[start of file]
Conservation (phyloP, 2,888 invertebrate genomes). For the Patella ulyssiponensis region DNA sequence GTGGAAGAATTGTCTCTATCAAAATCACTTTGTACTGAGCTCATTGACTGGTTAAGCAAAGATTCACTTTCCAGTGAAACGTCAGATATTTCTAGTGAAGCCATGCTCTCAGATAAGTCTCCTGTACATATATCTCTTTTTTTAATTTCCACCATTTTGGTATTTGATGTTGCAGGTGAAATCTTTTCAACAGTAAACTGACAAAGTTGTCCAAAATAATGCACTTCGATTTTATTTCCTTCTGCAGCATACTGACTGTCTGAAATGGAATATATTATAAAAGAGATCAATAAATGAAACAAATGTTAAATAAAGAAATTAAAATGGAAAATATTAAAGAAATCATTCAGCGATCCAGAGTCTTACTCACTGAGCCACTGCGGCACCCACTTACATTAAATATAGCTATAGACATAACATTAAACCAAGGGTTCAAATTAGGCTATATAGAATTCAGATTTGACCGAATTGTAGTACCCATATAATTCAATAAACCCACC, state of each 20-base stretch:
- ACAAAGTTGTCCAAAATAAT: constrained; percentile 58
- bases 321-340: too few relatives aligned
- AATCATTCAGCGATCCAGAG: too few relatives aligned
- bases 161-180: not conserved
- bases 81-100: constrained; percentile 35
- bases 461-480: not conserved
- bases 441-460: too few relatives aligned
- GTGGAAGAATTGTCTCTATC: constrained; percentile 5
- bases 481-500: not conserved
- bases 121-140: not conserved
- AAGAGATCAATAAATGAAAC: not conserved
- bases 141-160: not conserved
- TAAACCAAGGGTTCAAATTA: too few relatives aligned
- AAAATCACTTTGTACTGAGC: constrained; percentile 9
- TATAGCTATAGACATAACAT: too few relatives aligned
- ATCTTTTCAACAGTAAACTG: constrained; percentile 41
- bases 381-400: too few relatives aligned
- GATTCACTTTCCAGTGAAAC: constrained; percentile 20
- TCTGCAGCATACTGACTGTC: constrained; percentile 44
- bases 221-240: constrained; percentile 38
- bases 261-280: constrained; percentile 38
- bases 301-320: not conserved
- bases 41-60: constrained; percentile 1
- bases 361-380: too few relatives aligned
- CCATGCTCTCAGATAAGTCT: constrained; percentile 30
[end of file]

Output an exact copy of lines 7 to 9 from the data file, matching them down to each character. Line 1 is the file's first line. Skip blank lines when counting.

- bases 461-480: not conserved
- bases 441-460: too few relatives aligned
- GTGGAAGAATTGTCTCTATC: constrained; percentile 5